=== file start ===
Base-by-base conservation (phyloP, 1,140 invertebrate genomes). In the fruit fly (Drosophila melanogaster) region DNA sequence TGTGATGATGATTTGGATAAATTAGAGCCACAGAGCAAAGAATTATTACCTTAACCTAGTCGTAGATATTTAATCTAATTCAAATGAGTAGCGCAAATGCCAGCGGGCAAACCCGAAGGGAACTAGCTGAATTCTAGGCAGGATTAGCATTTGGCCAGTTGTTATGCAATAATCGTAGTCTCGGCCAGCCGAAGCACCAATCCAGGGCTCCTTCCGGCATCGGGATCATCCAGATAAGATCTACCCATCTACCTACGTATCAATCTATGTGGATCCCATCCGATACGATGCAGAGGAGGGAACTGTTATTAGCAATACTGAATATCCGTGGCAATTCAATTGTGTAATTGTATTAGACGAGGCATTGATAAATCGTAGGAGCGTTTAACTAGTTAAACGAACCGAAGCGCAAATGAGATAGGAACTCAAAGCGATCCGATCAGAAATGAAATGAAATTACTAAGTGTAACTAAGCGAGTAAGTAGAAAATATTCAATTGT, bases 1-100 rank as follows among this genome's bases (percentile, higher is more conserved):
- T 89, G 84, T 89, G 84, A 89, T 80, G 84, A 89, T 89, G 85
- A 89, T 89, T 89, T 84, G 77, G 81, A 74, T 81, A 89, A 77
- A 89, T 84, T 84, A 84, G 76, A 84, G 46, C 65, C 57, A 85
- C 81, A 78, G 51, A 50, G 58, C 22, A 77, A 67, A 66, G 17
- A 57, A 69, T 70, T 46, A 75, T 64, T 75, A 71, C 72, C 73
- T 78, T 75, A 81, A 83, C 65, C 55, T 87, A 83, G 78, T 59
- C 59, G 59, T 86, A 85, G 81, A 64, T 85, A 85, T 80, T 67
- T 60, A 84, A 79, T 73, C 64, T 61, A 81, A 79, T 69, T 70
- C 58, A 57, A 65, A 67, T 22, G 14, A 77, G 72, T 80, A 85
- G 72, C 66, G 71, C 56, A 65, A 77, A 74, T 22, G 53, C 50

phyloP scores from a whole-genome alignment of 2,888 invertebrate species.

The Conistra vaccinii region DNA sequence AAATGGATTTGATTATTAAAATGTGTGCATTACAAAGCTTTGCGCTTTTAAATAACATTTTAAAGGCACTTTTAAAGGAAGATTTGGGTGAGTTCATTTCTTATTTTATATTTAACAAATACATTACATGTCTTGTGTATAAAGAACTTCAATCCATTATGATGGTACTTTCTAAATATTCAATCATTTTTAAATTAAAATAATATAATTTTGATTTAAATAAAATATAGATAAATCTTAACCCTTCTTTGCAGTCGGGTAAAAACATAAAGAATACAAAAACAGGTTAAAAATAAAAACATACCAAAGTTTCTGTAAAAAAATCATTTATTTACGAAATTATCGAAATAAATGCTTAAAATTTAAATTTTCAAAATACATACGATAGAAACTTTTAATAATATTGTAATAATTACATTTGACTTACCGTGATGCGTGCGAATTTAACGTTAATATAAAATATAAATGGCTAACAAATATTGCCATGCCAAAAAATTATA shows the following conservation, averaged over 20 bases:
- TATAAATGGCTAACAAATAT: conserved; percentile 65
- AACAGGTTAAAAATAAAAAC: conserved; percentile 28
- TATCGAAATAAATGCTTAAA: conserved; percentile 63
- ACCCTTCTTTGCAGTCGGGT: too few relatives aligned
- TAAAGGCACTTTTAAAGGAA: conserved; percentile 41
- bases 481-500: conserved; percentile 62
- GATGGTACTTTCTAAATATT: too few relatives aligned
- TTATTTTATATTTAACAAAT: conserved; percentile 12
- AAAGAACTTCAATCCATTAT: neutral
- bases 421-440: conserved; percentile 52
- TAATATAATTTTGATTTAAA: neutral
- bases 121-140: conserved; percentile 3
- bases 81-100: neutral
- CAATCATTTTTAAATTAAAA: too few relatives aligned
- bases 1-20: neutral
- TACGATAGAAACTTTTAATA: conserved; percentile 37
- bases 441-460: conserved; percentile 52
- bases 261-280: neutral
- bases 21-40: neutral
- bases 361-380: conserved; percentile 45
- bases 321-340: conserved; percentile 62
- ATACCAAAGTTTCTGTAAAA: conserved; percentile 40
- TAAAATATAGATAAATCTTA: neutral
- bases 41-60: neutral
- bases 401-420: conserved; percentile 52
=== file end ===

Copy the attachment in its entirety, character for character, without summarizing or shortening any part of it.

Base-by-base conservation (phyloP, 1,140 invertebrate genomes). In the fruit fly (Drosophila melanogaster) region DNA sequence TGTGATGATGATTTGGATAAATTAGAGCCACAGAGCAAAGAATTATTACCTTAACCTAGTCGTAGATATTTAATCTAATTCAAATGAGTAGCGCAAATGCCAGCGGGCAAACCCGAAGGGAACTAGCTGAATTCTAGGCAGGATTAGCATTTGGCCAGTTGTTATGCAATAATCGTAGTCTCGGCCAGCCGAAGCACCAATCCAGGGCTCCTTCCGGCATCGGGATCATCCAGATAAGATCTACCCATCTACCTACGTATCAATCTATGTGGATCCCATCCGATACGATGCAGAGGAGGGAACTGTTATTAGCAATACTGAATATCCGTGGCAATTCAATTGTGTAATTGTATTAGACGAGGCATTGATAAATCGTAGGAGCGTTTAACTAGTTAAACGAACCGAAGCGCAAATGAGATAGGAACTCAAAGCGATCCGATCAGAAATGAAATGAAATTACTAAGTGTAACTAAGCGAGTAAGTAGAAAATATTCAATTGT, bases 1-100 rank as follows among this genome's bases (percentile, higher is more conserved):
- T 89, G 84, T 89, G 84, A 89, T 80, G 84, A 89, T 89, G 85
- A 89, T 89, T 89, T 84, G 77, G 81, A 74, T 81, A 89, A 77
- A 89, T 84, T 84, A 84, G 76, A 84, G 46, C 65, C 57, A 85
- C 81, A 78, G 51, A 50, G 58, C 22, A 77, A 67, A 66, G 17
- A 57, A 69, T 70, T 46, A 75, T 64, T 75, A 71, C 72, C 73
- T 78, T 75, A 81, A 83, C 65, C 55, T 87, A 83, G 78, T 59
- C 59, G 59, T 86, A 85, G 81, A 64, T 85, A 85, T 80, T 67
- T 60, A 84, A 79, T 73, C 64, T 61, A 81, A 79, T 69, T 70
- C 58, A 57, A 65, A 67, T 22, G 14, A 77, G 72, T 80, A 85
- G 72, C 66, G 71, C 56, A 65, A 77, A 74, T 22, G 53, C 50

phyloP scores from a whole-genome alignment of 2,888 invertebrate species.

The Conistra vaccinii region DNA sequence AAATGGATTTGATTATTAAAATGTGTGCATTACAAAGCTTTGCGCTTTTAAATAACATTTTAAAGGCACTTTTAAAGGAAGATTTGGGTGAGTTCATTTCTTATTTTATATTTAACAAATACATTACATGTCTTGTGTATAAAGAACTTCAATCCATTATGATGGTACTTTCTAAATATTCAATCATTTTTAAATTAAAATAATATAATTTTGATTTAAATAAAATATAGATAAATCTTAACCCTTCTTTGCAGTCGGGTAAAAACATAAAGAATACAAAAACAGGTTAAAAATAAAAACATACCAAAGTTTCTGTAAAAAAATCATTTATTTACGAAATTATCGAAATAAATGCTTAAAATTTAAATTTTCAAAATACATACGATAGAAACTTTTAATAATATTGTAATAATTACATTTGACTTACCGTGATGCGTGCGAATTTAACGTTAATATAAAATATAAATGGCTAACAAATATTGCCATGCCAAAAAATTATA shows the following conservation, averaged over 20 bases:
- TATAAATGGCTAACAAATAT: conserved; percentile 65
- AACAGGTTAAAAATAAAAAC: conserved; percentile 28
- TATCGAAATAAATGCTTAAA: conserved; percentile 63
- ACCCTTCTTTGCAGTCGGGT: too few relatives aligned
- TAAAGGCACTTTTAAAGGAA: conserved; percentile 41
- bases 481-500: conserved; percentile 62
- GATGGTACTTTCTAAATATT: too few relatives aligned
- TTATTTTATATTTAACAAAT: conserved; percentile 12
- AAAGAACTTCAATCCATTAT: neutral
- bases 421-440: conserved; percentile 52
- TAATATAATTTTGATTTAAA: neutral
- bases 121-140: conserved; percentile 3
- bases 81-100: neutral
- CAATCATTTTTAAATTAAAA: too few relatives aligned
- bases 1-20: neutral
- TACGATAGAAACTTTTAATA: conserved; percentile 37
- bases 441-460: conserved; percentile 52
- bases 261-280: neutral
- bases 21-40: neutral
- bases 361-380: conserved; percentile 45
- bases 321-340: conserved; percentile 62
- ATACCAAAGTTTCTGTAAAA: conserved; percentile 40
- TAAAATATAGATAAATCTTA: neutral
- bases 41-60: neutral
- bases 401-420: conserved; percentile 52